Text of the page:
SEASCAPES

It finally happened! A burst of creativity recently overcame me and I have produced several new oil paintings. Here they are. Some of them might be subject to some small changes, or I may just leave them be. I’ll think about it.

Average size 27 x 21 inches.

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From Clogher Beach, with The Sleeping Giant (Inis Tuaisceart) in the background
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Near Clogher Beach, on the Cuas na nEighe path.

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Blasket Islands from Béal Átha, Dún Chaoin.

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From Clogher Beach

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From Inch Beach.

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Inch Beach

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From Clogher Beach, with view of Sleeping Giant.

I was once accused of painting too many sea pictures – but I live on a peninsula. One can’t avoid being seduced by the wonderful power of the ocean and it’s ever changing colours, movement and moods. If seascapes are your thing, please take a look this tag on my website:

http://www.helene-brennan.com/tag/seascape+paintings

Also, for more stormy weather seascapes take a look at this earlier blog post:

https://helenebrennan.wordpress.com/2014/01/21/stormy-weather-in-kerry/

 

 

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BLASKET EVENING

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The warm colors of evening sun on the ruins of Great Blasket Island. The island’s beautiful beach lies behind.

More paintings of the Blasket Islands on my website:

http://helene-brennan.com/c62-blasket-islands-paintings

Blasket Sunset

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What a great privilege it was to sit and observe the beautiful colors of the late evening as the sun sets over the Islands of Great Blasket and Beginish.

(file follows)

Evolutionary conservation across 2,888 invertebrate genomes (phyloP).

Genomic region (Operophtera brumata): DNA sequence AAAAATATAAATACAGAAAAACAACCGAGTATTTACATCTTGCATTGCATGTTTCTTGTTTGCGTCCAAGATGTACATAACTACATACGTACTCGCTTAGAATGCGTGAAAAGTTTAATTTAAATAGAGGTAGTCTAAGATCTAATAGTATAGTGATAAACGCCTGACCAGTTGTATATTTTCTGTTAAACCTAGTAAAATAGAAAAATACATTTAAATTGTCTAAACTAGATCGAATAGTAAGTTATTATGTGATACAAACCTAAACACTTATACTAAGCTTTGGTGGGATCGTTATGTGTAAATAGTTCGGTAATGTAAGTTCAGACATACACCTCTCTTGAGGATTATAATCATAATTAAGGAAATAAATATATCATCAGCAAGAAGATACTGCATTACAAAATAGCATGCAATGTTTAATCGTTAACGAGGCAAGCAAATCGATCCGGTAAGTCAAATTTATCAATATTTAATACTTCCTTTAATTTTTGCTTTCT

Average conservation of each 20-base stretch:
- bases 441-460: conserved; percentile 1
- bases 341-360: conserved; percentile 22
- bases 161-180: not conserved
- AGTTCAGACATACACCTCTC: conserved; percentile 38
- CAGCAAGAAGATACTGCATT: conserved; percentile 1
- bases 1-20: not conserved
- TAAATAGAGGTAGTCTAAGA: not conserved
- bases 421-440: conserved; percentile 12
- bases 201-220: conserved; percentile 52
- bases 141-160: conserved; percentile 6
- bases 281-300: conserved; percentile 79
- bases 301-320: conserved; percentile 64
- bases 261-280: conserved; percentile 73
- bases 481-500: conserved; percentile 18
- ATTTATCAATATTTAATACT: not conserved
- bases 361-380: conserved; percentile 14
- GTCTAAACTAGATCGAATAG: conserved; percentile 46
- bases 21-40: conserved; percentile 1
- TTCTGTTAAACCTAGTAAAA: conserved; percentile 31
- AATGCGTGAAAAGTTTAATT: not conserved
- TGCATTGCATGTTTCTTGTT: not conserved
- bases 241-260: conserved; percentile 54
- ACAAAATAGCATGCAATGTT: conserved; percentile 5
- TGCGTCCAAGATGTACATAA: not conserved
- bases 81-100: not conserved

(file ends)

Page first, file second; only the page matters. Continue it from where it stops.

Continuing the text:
More paintings of the Blasket Islands on my website:

www.helene-brennan.com/c62-blasket-islands-paintings

Photos of the islands can be seen at: www.helene-brennan.com/c53-blasket islands-photogtaphs

STORMY WEATHER PAINTINGS FROM KERRY

Stormy Weather Paintings from Kerry, Ireland

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The beautiful Dingle Peninsula has many faces, many weathers and colours. Stormy wind, a recent visitor, is no stranger in these parts, battering, bashing and blustery, so powerful, driving, bitter and biting that it can take your breath away; your face may be lashed with intensely stinging sand or hailstones; you may battle to stand up, to move forward may require all your strength and determination. You may wish you’d stayed at home.

Ferriters cove

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A close companion of the wind is the rain – also a frequent visitor. We see a lot of it in Ireland – seemingly interminable rain –  bucketing, cutting, crashing, lashing rain. We also get ‘soft’ rain –  exasperating, saturating, sprinkling, dribbling drizzle. We get so many different kinds of rain that the Irish language (Gaelic) has as many words for it as the Inuit people have for snow (about 50, I believe).

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Shown here are some paintings I have created to express the extreme weather that is our familiar,  though generally uninvited guest.

blasketwave

mount brandon from beal ban storm

See my Dingle Peninsula paintings on my website:
http://helene-brennan.com/c15-dingle-peninsula-paintings/

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